I picked up Tuesday Mooney Talks to Ghosts, by Kate Racculia, read the blurb, as I usually do, and thought, I have to see how she makes this work! In reading it, I fell in love with the book.
It all begins with Tuesday Mooney, the title character, who works as a researcher for a hospital, and has volunteered for a charity event the hospital is sponsoring. She grew up in Salem, Massachusetts, yes, that one, and had a fascination with all the morbid, Goth type things. She still wears black, occasionally wearing heels for occasions. At this charity auction, a member of the wealthy Arches family deigns to attend. They strike up an unlikely flirtation, since he is unlike the profile she has pulled together. Her friend, Dex, a VP of a finance establishment, comes over to be somewhere, other than in the bar where he just broke up with his last boyfriend. Dex finds a seat with a lady, Lila Price, who turns out to be the wife of multi-billionaire Vincent Pryce (note, please, the Y, and the character claims to have been named by his parents, Vincent Price’s christening name was Vincent Leonard Price, Jr.—also named by his parents, and father, Vincent Leonard Price, Sr.). During the auction, Pryce dies, mid-bid. Two days later, a self-written, full page, obituary appears in the newspaper, starting a treasure hunt/game, with a wake/masquerade/party on the Boston Common at the end of the month (October.) And off go the seekers, Tuesday, Nathan, Dex, and eventually, many other dreamers and characters from around Boston.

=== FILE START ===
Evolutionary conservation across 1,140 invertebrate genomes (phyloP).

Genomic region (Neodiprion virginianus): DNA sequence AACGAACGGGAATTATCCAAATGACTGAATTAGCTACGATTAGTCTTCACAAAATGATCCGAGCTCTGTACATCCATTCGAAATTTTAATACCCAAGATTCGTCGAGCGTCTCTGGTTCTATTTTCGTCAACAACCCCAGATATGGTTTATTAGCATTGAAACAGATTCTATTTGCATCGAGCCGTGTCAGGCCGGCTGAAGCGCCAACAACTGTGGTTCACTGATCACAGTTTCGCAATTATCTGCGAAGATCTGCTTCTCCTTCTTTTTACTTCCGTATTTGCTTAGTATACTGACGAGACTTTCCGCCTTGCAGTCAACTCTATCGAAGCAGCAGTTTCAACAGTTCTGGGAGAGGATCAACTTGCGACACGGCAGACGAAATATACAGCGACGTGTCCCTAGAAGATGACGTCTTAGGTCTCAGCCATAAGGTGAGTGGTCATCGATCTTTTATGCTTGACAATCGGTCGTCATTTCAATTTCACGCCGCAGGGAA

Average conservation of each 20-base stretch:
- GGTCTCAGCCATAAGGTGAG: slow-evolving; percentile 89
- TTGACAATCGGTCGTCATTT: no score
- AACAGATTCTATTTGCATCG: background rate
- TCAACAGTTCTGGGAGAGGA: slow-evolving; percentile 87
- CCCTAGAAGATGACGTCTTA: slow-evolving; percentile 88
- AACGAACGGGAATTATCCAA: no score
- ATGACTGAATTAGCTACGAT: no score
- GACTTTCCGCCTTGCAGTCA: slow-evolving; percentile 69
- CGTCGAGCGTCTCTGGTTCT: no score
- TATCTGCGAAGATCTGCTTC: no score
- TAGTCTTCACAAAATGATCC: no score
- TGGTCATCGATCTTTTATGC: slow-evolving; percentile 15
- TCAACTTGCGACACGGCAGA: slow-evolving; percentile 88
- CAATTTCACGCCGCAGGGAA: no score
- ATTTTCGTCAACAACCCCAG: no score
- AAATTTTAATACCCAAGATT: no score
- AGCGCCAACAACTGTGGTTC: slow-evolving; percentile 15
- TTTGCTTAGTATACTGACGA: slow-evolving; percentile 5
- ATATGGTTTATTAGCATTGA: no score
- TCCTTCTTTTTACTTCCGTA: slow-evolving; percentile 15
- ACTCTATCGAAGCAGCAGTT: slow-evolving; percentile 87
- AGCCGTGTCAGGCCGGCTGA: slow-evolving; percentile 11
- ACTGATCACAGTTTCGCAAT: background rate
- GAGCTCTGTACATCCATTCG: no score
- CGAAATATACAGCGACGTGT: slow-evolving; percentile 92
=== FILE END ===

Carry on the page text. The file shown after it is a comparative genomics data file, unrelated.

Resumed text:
Amid all the eccentricities, these are characters created in the round that are sympathetic. All have suffered and grieved. Tuesday’s best friend went missing in her teen years, and was never found. The young Nathanael Arches’ father disappeared from a rowboat, his body never found. Tuesday’s teenage next-door neighbor and her father have lost her mother due to a car accident. Mrs. Pryce has lost her husband.
The banter itself is enough to endear the book to any reader. The pop culture references alone are worked in well, Batman and Edgar Allen Poe, The X Files, and Prince. The author has an interesting way with words, in one sentence Dex says of Tuesday, “Every time Dex succeeded in making Tuesday smile, it was like seeing a rainbow over a haunted house.”
And the layers, there are the layers of loss, and the layers of the game. The layers of what is said, and all that isn’t said. The ghosts that are memory, regret, and actual. It all works. Tuesday loses her job due to her own mistake. Dex realizes the path not taken, can be returned to, the teenager finds a new friendship with another teenager, and the heir finds a family. None of it is as neat and tidy as I make it seem, and the author does an interesting job of both tying up the threads of the story, and still leaving them seem like real life, and a beginning.
Tuesday Mooney Talks to Ghosts, by Kate Racculia, hardback, Houghton Mifflin Harcourt, 2019, ISBN 9780358023939